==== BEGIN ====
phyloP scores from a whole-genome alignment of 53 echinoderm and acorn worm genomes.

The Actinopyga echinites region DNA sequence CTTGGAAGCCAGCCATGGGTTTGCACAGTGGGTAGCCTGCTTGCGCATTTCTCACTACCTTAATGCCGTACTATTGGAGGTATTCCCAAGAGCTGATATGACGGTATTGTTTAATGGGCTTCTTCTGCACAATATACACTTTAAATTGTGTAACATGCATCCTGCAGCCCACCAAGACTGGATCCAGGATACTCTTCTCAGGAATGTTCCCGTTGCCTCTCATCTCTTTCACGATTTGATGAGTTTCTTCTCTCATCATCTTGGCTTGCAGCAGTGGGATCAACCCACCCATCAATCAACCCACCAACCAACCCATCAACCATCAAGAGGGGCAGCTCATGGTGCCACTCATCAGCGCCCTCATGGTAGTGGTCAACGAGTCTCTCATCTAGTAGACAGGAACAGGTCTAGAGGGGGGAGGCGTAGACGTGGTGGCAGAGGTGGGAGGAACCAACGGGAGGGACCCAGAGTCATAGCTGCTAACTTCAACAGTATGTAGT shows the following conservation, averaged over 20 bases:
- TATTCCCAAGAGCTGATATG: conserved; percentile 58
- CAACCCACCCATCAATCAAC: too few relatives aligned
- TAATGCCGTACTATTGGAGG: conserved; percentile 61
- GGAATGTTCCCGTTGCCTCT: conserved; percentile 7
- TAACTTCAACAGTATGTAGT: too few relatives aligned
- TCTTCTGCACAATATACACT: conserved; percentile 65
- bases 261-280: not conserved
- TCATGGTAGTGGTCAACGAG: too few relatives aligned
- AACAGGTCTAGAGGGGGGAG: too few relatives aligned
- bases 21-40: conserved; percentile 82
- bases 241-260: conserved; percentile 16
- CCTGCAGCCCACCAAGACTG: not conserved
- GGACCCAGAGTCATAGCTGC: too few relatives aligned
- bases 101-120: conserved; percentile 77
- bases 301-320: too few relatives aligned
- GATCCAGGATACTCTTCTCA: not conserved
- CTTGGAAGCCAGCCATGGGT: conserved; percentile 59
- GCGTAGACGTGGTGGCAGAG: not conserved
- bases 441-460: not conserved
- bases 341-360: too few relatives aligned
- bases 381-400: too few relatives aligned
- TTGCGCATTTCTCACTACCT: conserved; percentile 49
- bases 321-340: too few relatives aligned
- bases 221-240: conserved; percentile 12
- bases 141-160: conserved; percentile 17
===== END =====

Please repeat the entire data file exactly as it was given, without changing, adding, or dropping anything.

phyloP scores from a whole-genome alignment of 53 echinoderm and acorn worm genomes.

The Actinopyga echinites region DNA sequence CTTGGAAGCCAGCCATGGGTTTGCACAGTGGGTAGCCTGCTTGCGCATTTCTCACTACCTTAATGCCGTACTATTGGAGGTATTCCCAAGAGCTGATATGACGGTATTGTTTAATGGGCTTCTTCTGCACAATATACACTTTAAATTGTGTAACATGCATCCTGCAGCCCACCAAGACTGGATCCAGGATACTCTTCTCAGGAATGTTCCCGTTGCCTCTCATCTCTTTCACGATTTGATGAGTTTCTTCTCTCATCATCTTGGCTTGCAGCAGTGGGATCAACCCACCCATCAATCAACCCACCAACCAACCCATCAACCATCAAGAGGGGCAGCTCATGGTGCCACTCATCAGCGCCCTCATGGTAGTGGTCAACGAGTCTCTCATCTAGTAGACAGGAACAGGTCTAGAGGGGGGAGGCGTAGACGTGGTGGCAGAGGTGGGAGGAACCAACGGGAGGGACCCAGAGTCATAGCTGCTAACTTCAACAGTATGTAGT shows the following conservation, averaged over 20 bases:
- TATTCCCAAGAGCTGATATG: conserved; percentile 58
- CAACCCACCCATCAATCAAC: too few relatives aligned
- TAATGCCGTACTATTGGAGG: conserved; percentile 61
- GGAATGTTCCCGTTGCCTCT: conserved; percentile 7
- TAACTTCAACAGTATGTAGT: too few relatives aligned
- TCTTCTGCACAATATACACT: conserved; percentile 65
- bases 261-280: not conserved
- TCATGGTAGTGGTCAACGAG: too few relatives aligned
- AACAGGTCTAGAGGGGGGAG: too few relatives aligned
- bases 21-40: conserved; percentile 82
- bases 241-260: conserved; percentile 16
- CCTGCAGCCCACCAAGACTG: not conserved
- GGACCCAGAGTCATAGCTGC: too few relatives aligned
- bases 101-120: conserved; percentile 77
- bases 301-320: too few relatives aligned
- GATCCAGGATACTCTTCTCA: not conserved
- CTTGGAAGCCAGCCATGGGT: conserved; percentile 59
- GCGTAGACGTGGTGGCAGAG: not conserved
- bases 441-460: not conserved
- bases 341-360: too few relatives aligned
- bases 381-400: too few relatives aligned
- TTGCGCATTTCTCACTACCT: conserved; percentile 49
- bases 321-340: too few relatives aligned
- bases 221-240: conserved; percentile 12
- bases 141-160: conserved; percentile 17